O-haru had little patience for those who came and called him a hero. He did not like to explain how he did not aspire to this kindness. What else was there to do when one found a dying man? The man might yet die, in fact, although with each passing day he drew deeper breaths in his slumber, and the color crept back into his tan cheeks.
On the sixth day, the Cold One opened his eyes.
By now, he has crossed three villages and refilled his jugs three times. The last village is as far as his own maps have ever taken him before. Once he leaves its walls he will be moving into the unknown, guided only by the sun, the stars, the hastily scrawled directions on a piece of parchment, at the bottom of which is written to O-haru, the one who saved me. It is very easy to be lost in the desert. One could swiftly be turned in the wrong direction, chasing after long shadows cast by a fickle sun, lured by mirages of water, an oasis that isn't there.
In the first village, the one closest to his own, he was given water by his longtime friend, the trader O-mako. He passed O-mako's stall nearly every time he left his own village. After filling his jugs, O-mako kissed his forehead, his nose, his lips. When O-haru looked at him with a wrinkled brow, O-mako smiled and said that it was a charm he had learned as a young boy, to ward off the desert demons. I am not afraid of the desert demons, O-haru told him. O-mako replied, yes, but your journey is long and the sands may well stretch to eternity. I should like to see you upon your return, my brother. O-mako did not ask him to stay the night, as he had done many times before, for he knew the urgency with which O-haru traveled, and he knew it would not be kind to ask. He knew these things because of their friendship, which ran deeper than the dregs of the desert sands.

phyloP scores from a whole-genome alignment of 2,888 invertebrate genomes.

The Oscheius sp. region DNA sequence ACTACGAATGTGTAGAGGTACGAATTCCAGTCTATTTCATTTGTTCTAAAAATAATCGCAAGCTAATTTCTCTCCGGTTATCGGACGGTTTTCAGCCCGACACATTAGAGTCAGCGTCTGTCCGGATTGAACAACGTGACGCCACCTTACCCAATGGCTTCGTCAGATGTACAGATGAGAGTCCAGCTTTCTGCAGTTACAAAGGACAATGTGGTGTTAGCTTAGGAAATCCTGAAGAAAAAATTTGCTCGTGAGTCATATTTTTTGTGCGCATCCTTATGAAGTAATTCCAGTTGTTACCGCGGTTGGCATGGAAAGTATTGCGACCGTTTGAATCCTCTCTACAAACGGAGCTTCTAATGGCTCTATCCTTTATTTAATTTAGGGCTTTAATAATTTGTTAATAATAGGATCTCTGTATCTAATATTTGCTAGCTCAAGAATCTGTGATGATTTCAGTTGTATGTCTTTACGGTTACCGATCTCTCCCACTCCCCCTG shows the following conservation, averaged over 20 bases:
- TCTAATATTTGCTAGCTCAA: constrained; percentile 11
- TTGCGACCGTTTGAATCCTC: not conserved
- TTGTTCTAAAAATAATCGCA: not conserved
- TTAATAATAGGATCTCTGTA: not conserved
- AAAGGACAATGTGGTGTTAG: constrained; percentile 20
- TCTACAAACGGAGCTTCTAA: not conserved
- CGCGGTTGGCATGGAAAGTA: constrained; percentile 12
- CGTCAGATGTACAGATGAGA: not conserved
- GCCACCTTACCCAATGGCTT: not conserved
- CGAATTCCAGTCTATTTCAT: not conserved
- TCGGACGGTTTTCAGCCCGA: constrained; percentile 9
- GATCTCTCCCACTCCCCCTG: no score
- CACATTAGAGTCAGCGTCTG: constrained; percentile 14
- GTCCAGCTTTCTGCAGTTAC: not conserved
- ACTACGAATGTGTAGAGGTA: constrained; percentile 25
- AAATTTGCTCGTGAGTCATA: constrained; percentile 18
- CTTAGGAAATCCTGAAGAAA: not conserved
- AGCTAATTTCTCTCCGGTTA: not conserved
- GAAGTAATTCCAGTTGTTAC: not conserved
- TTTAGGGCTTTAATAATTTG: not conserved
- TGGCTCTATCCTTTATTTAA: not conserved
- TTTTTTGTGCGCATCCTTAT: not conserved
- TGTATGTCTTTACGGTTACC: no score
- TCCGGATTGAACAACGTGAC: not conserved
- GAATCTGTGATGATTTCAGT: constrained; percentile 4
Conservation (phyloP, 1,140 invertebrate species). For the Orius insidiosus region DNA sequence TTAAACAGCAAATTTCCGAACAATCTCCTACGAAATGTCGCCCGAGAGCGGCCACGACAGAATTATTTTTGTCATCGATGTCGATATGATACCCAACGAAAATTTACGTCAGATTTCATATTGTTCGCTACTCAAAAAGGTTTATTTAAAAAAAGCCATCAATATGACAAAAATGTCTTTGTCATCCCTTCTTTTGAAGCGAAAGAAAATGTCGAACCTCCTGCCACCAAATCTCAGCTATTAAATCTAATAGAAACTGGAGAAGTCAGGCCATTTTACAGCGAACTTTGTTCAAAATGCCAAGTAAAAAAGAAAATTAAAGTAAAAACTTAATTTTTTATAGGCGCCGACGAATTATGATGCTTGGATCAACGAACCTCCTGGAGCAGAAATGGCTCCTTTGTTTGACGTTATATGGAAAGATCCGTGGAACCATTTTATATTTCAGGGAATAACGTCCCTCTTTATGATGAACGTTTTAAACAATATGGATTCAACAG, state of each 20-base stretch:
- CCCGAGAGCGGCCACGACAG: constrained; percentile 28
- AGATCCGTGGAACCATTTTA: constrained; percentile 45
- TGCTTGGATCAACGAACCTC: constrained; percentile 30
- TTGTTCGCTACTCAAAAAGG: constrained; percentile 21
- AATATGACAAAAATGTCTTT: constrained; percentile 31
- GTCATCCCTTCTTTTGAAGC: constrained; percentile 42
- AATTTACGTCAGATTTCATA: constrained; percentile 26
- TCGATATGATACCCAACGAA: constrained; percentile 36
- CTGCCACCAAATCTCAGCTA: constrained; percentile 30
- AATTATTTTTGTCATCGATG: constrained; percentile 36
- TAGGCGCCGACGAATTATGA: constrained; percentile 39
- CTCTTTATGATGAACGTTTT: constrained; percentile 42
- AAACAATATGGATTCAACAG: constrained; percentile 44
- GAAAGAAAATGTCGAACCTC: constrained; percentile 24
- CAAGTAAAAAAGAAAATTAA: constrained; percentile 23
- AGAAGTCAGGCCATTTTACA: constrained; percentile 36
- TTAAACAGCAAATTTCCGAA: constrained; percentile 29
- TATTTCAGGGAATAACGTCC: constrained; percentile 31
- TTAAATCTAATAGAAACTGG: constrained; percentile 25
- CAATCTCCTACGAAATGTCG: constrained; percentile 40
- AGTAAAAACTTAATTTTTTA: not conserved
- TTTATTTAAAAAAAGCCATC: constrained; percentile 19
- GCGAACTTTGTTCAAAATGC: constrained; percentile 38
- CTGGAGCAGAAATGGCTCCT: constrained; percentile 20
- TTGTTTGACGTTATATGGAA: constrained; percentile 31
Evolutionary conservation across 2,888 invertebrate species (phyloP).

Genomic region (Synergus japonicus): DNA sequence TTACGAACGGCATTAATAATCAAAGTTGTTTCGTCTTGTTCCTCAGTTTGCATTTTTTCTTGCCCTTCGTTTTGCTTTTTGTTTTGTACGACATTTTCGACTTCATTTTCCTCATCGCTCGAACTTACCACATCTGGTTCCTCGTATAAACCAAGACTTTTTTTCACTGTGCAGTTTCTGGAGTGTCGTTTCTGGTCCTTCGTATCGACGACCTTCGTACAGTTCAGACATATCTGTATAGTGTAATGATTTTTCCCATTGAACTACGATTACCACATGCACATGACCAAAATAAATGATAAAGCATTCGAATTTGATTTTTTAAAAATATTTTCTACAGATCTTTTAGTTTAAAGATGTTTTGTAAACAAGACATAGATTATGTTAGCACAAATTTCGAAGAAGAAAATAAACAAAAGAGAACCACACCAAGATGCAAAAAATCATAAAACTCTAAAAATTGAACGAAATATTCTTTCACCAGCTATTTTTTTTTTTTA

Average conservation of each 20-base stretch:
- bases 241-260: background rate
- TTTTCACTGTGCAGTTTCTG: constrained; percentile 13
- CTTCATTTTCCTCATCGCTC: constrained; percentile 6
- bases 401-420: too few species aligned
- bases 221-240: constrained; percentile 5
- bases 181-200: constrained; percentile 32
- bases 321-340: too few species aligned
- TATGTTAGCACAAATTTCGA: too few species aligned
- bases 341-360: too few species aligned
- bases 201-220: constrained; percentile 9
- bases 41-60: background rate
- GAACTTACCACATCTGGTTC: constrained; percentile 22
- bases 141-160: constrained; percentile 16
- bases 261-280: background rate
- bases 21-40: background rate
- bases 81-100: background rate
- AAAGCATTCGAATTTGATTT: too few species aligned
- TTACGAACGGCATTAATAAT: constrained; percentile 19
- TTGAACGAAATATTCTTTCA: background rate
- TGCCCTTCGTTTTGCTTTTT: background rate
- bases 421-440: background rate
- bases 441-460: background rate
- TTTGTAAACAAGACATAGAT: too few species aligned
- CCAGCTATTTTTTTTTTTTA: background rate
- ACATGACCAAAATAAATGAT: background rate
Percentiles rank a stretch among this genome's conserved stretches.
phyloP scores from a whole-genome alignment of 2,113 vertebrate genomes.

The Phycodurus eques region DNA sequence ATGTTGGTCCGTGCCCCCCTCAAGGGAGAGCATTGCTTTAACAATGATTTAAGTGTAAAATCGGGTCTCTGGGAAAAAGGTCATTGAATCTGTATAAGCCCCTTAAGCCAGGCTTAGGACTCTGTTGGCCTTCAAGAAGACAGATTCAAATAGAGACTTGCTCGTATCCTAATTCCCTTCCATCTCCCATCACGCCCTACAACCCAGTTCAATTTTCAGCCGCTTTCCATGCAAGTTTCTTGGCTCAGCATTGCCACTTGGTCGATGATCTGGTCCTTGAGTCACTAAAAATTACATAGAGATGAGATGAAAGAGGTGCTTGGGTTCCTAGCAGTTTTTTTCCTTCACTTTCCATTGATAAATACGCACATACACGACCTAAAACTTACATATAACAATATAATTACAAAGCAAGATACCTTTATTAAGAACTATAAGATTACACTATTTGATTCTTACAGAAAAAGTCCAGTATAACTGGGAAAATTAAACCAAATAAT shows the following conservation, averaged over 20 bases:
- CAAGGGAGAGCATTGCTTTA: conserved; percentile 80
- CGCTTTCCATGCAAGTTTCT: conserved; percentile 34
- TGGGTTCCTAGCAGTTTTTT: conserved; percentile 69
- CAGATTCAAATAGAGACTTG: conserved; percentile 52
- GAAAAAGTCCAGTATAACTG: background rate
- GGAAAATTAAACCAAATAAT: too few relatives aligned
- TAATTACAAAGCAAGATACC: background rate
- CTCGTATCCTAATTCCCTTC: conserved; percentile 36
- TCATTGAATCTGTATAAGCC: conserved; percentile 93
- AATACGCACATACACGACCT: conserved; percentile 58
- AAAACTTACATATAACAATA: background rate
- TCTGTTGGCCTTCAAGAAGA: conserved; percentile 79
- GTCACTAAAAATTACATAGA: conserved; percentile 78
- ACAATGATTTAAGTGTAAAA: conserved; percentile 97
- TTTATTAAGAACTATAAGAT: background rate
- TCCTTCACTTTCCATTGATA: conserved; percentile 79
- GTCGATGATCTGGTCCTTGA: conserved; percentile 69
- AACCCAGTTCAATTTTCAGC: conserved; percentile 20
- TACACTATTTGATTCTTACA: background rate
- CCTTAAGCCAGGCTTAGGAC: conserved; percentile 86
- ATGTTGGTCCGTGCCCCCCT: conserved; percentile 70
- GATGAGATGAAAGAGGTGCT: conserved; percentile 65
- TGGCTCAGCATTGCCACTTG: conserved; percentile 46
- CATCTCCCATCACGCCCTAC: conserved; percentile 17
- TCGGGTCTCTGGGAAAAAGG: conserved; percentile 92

In the second village, he was given water by a friendly youth in the bazaar, who emptied his own jugs in exchange for some of the dried fish O-haru kept in his saddlebags. The youth wore a pale green veil and a thick golden collar, and if not for the fact that his bare chest was visible, O-haru would have mistaken him from one of the dancer girls that giggled when he passed their abode. The youth told O-haru a few lines of village gossip even when O-haru did not ask, but he seemed content with O-haru's silence. When O-haru thanked him and turned to leave the youth grabbed O-haru's hand, curled it into a fist, and pressed it against his lips. When O-haru frowned at him he merely smiled and said that it was extra protection against the desert demons.